Very interested in the rack & pinion shown in the video; did it simply replace the stock cross link and what was involved to connect the rack to the stock steering shaft ? I have '69 P1800S with slightly wider tires and it’s a bear to steer at low speeds. Thank in advance and good job getting this car back on the road ! Daren


#11

If I remember correctly, the entire front end of that one was upgraded to use mostly Mustang II components. That’s why it took so much customization for the brakes and steering to get hooked up.


#12

Hey matt, thx for your fast reply. I struggled to identify any stock front
end components on that car but was hopeful that the rack would turn out to
be a stand-alone, bolt-in upgrade. Alas, hope is not a process, so I’ll add
it to the “someday” list. < sigh>

Daren


#13

Matt - I have a 1961/62 frame no. 1615 P1800. I noticed that the 1964 seemed to have carburetors and my car seems to have fuel-injection. Did they change when they were build in Sweden as opposed to England? Do you know of anyone who can complete the restoration of my 61/62 car? It’s half done.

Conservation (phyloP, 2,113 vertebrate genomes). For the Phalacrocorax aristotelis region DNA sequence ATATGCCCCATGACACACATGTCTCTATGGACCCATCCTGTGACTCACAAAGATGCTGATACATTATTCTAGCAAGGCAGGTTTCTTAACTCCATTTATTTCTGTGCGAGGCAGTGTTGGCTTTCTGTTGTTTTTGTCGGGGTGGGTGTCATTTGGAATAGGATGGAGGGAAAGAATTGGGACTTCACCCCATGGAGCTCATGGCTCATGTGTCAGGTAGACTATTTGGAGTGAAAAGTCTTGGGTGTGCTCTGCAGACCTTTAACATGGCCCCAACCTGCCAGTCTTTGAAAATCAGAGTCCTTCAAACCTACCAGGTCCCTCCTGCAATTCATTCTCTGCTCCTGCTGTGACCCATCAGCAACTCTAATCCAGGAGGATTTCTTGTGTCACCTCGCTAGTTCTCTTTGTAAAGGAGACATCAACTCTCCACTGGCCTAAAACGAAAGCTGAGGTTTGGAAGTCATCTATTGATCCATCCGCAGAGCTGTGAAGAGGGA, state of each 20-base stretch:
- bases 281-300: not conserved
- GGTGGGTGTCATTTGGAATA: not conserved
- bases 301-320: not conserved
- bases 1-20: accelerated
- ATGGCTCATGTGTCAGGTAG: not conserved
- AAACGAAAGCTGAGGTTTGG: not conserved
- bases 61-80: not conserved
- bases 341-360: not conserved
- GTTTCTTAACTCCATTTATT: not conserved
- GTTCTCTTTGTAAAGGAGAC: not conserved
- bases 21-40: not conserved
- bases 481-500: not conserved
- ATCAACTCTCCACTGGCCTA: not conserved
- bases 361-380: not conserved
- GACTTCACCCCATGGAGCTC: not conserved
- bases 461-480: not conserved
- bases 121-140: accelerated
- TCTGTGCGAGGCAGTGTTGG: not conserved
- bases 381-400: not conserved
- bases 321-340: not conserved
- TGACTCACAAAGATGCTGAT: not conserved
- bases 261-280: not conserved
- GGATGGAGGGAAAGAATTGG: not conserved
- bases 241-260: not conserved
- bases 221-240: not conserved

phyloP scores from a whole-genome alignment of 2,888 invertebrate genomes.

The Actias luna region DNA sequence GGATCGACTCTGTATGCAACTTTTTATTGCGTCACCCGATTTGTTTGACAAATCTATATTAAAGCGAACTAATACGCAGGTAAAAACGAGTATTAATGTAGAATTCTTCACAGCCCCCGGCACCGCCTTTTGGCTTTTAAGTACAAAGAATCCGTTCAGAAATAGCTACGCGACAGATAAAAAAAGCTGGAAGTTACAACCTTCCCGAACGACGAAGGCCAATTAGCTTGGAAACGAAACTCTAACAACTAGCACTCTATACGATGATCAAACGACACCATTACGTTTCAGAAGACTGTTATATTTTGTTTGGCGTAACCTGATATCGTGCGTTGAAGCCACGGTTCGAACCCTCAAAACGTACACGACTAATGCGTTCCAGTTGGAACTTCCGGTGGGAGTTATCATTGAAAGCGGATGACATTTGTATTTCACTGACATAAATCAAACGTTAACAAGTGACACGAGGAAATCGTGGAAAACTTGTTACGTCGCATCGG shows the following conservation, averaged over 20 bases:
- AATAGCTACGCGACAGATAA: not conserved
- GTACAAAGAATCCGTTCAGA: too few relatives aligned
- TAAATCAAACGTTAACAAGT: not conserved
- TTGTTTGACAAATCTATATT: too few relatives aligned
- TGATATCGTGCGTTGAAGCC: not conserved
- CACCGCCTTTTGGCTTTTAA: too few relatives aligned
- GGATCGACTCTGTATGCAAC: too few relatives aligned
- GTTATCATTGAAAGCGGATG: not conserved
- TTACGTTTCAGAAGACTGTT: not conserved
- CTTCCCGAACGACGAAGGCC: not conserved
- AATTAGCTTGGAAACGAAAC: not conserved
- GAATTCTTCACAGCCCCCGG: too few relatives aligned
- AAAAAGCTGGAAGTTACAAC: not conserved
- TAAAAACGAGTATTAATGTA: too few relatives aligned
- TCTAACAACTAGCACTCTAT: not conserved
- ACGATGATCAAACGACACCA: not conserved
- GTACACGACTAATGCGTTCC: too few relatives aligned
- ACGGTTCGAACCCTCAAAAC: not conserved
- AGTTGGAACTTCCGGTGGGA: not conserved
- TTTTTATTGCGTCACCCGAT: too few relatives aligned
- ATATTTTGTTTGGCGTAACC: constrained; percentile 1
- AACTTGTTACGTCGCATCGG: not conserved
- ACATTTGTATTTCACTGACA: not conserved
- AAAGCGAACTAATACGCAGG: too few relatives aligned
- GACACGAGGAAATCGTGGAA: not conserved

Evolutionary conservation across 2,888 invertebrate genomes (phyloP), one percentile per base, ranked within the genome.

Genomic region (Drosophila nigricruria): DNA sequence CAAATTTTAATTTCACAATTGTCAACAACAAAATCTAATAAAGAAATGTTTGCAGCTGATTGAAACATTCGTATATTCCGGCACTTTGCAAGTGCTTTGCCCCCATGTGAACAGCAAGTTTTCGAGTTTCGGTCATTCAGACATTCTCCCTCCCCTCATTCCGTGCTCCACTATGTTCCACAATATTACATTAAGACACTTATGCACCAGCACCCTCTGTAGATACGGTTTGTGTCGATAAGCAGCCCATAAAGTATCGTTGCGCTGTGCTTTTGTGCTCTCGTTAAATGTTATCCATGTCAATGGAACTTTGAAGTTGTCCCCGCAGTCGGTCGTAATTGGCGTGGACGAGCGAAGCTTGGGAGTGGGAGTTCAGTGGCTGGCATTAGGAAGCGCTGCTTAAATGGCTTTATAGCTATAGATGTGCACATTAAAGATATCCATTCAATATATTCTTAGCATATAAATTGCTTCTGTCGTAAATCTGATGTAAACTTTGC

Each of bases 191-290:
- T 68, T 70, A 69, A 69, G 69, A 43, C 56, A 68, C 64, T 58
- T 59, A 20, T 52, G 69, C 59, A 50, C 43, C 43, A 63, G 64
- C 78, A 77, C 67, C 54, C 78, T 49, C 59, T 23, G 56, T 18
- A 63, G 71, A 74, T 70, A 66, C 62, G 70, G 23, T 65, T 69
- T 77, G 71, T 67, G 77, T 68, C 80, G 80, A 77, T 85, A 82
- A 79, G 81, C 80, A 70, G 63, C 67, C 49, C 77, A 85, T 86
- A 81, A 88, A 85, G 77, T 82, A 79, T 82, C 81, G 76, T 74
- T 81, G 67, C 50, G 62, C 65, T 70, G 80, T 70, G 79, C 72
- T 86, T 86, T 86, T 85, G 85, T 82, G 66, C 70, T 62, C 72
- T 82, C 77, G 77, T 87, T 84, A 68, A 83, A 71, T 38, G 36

Richard


#14

Hi Richard,
From what I have read, the 1800 series did not have fuel injection until the '70s. Perhaps someone upgraded the engine in your P1800?

Experts in Volvo restoration are few and far between. We have Park Place Bodywerks in Dallas, TX listed as Volvo experts. Otherwise, I would suggest finding a European classic expert.


#15

How would the Wrenchmen like to take a trip to CA and help my son restore his '69 Mustang SportsRoof high school car? It’s sitting in my garage and, with two small boys and a demanding life, he isn’t able afford the time and money to bring it back to drivable condition.


#16

My Dad had a fairly early P1800 and it had SUs. I agree with Matt that the fuel injection had to have come at a later date.

There is a shop in Reading, PA, that could handle your Volvo. While not a Volvo specialist as such, the shop is doing a PV544 right now. It is called “Proper Noise” and is run by Ed Sweeney. https://www.propernoise.com/

Good luck with the P1800. I love those cars and always will.

Jonathan


#17

Jonathan